Mon Rivera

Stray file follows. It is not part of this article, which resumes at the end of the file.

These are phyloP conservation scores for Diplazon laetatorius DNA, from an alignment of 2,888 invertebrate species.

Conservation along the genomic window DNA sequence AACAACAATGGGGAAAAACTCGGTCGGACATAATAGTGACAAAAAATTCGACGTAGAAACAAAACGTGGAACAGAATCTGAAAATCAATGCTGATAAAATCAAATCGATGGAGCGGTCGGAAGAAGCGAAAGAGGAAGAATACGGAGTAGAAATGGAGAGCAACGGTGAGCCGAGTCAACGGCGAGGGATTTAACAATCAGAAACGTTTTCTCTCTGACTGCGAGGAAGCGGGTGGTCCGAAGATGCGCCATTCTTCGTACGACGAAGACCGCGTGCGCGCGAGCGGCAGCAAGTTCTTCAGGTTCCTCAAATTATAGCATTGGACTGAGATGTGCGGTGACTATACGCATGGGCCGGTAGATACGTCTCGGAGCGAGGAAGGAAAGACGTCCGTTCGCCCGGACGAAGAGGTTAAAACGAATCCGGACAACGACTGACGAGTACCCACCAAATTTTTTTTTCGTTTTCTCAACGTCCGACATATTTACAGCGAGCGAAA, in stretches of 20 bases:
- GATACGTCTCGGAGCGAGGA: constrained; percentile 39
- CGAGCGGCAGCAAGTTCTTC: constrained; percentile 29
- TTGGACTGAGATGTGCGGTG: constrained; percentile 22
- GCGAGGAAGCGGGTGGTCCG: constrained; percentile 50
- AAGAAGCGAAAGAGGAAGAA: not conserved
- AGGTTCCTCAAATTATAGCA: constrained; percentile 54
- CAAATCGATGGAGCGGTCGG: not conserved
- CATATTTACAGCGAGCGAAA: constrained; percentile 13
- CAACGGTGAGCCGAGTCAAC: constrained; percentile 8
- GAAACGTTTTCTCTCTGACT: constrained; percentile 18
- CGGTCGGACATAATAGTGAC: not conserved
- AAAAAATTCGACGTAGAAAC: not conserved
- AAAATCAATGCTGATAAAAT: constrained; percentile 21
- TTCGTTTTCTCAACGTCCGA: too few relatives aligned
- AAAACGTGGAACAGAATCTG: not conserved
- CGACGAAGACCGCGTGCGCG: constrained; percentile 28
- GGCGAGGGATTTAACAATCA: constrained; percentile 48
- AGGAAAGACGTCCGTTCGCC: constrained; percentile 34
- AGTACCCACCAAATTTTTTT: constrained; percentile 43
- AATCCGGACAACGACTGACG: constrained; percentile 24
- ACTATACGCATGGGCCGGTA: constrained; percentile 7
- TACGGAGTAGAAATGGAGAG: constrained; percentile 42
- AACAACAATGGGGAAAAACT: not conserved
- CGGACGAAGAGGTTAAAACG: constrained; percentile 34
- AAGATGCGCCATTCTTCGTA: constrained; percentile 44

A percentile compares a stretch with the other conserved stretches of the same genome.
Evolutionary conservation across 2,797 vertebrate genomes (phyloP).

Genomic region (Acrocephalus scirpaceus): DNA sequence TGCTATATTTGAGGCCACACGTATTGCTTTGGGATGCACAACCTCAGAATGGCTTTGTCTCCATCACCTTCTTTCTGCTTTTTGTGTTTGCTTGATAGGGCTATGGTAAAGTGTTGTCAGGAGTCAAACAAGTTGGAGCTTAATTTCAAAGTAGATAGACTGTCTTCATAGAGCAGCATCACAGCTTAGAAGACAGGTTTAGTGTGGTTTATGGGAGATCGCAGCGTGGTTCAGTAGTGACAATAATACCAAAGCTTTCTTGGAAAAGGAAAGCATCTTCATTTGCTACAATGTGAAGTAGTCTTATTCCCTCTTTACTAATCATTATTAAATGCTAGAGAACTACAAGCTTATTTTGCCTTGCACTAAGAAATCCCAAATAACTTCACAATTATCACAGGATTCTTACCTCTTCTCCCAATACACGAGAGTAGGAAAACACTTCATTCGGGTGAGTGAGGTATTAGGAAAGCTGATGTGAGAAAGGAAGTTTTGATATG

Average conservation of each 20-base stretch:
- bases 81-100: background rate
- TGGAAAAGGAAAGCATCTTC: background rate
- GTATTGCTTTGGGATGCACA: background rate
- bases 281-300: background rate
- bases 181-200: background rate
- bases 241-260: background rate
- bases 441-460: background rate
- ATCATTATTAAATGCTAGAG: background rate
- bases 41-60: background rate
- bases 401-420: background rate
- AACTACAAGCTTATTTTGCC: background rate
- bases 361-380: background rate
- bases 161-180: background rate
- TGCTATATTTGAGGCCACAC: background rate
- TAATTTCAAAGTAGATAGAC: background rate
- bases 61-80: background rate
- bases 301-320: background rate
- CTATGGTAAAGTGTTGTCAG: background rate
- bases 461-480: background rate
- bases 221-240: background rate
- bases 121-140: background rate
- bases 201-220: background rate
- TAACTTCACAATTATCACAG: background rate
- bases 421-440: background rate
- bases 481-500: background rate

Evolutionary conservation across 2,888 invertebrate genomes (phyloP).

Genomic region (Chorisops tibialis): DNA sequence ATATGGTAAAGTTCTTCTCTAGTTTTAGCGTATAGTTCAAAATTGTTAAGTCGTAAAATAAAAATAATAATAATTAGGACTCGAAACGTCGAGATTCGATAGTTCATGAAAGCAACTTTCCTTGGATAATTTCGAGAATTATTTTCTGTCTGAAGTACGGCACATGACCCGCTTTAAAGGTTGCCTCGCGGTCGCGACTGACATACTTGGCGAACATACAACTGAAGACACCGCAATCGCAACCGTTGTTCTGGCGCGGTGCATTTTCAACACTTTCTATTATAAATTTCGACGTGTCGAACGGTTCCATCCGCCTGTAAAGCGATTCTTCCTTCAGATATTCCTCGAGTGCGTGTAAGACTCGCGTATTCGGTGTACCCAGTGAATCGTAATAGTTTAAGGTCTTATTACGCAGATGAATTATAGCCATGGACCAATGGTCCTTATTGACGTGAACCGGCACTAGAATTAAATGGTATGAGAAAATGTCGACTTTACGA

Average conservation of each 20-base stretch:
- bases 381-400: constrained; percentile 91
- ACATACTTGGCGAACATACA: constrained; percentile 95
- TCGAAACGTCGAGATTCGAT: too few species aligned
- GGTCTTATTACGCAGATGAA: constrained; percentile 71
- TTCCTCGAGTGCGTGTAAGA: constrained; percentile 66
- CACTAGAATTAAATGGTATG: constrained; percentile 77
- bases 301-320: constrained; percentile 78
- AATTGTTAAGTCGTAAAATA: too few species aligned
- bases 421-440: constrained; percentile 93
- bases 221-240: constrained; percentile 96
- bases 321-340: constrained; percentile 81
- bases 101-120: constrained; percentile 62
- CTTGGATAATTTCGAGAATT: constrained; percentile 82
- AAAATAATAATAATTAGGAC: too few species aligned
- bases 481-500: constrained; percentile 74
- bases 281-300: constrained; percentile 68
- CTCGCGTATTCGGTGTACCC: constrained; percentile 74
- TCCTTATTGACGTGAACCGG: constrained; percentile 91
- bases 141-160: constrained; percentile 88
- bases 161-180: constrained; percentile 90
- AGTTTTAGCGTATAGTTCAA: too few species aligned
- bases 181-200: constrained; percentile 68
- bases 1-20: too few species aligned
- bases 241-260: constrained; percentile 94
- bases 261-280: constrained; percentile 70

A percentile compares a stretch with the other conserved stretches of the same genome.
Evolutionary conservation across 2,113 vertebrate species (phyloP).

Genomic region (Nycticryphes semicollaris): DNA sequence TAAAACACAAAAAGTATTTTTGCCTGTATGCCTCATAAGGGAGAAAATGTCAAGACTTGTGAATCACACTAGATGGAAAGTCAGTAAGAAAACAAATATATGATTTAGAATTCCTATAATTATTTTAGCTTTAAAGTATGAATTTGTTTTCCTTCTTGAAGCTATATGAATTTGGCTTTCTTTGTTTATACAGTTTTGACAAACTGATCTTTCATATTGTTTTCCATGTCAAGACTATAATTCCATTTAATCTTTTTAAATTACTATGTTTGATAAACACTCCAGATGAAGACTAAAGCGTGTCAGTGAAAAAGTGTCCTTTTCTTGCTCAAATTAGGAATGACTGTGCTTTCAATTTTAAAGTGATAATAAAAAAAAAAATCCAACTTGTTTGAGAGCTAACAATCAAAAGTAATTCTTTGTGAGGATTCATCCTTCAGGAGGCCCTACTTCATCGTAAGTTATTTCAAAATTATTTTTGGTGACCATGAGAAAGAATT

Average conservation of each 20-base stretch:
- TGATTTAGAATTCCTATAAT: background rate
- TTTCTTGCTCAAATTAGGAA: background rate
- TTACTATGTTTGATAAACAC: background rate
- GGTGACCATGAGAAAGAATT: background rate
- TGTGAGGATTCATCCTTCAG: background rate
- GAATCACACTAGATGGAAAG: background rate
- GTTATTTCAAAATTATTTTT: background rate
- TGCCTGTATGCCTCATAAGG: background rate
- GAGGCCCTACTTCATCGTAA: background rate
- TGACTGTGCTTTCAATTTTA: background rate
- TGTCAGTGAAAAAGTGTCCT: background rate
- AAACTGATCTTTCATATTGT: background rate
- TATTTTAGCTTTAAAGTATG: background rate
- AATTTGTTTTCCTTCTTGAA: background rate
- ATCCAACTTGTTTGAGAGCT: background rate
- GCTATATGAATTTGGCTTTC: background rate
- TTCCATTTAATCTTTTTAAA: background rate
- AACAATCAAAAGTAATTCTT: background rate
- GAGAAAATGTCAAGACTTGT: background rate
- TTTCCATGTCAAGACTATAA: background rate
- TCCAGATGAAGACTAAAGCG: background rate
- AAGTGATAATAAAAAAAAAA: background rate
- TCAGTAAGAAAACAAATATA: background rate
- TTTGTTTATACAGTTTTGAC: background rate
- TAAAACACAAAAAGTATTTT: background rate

Efrain Rivera Castillo was born in 1925, Mayaguez (Puerto Rico), and died 12 March 1978, Manhattan. New York City, USA. Band leader, singer, composer, multi-instrumentalist Rivera was a pioneer of the trombone front-line in Latin music; some say he was the pioneer, whereas others maintain that Eddie Palmieri was the originator. Al Santiago, Alegre Records’ founder, is the one who deserves the credit. The all trombone sound was influential on Willie Colon, as well as other band leaders, and is often referred to as the emblem of urban salsa. Rivera was also known as “El Rey del Trabalengua” (The Tongue Twister Kings) because ‘… he would entertain fans with his improvised quips. His clear enunciation and alliterations, conjured up at lightning speed and perfectly woven in the timings and circumstances of music’ (quote taken from Aurora Flores 1978). Rivera was closely connected to the bomba and plena forms of his birth island. Ramon Rivera Alers was Rivera’s father and wrote many plenas. Rivera started his professional career when he was 16 years old, joining the William Manzano band. Rivera was also a professional baseball pitcher and played for Los Indios in Mayaguez from 1943 to 1945. He moved to the USA in the 1950s with Hector Pellot’s band, which was later commanded by Moncho Lena. He formed his own band, with the famous trombone front-line, after Lena’s disbandment. Que Gente Averigua was his debut album on Alegre Records. It featured the delightful instrumental “Lluvia Con Nieve” (Rain With Snow), composed by Mon. The album did not include any musician credits, but Al Santiago, the producer of the album, said that a stellar lineup had been assembled for the recording. They included Charlie Palmieri (piano), Eddie Palmieri, Barry Rogers and Mark Weinstein (trombones). Rivera’s self-penned song ‘Karacatis-Ki,’ a plena-dengue, was a huge hit. It was also the title track for his first Ansonia Records volume. Rivera’s 1975 collaboration, There Goes The Neighborhood/Se Chavo El Vecindario with Willie Colon helped him connect with the younger Latino audience. He also arranged the hit song, the plena “Ya Llego”. The session featured an impressive lineup, which included Jose Rodrigues (piano), Lewis Kahn (trombones), Jose Rodrigues(piano), Kako [timbales and conga], Ruben Blades (chorus) and Papo Lucca (“piano”), as well as Jose Rodrigues (trombones), Jose Rodrigues (piano), Kako [timbales and conga], Ruben Blades (timbales and conga) and Hector Lavoe (16). “Mon” was not immortal, and succumbed to the vices that life has to offer. He realized this and began to struggle to get rid of the “monkey” that had sucked his lifeline. Aurora Flores wrote in an oblique way about Latin artists. On 12 March 1978, he died from a heart attack at his Manhattan home. Johnny Pacheco produced the posthumously released Forever. Rivera sang lead vocals, arranged chores with Colon Agosto and composed one song. Allmusic

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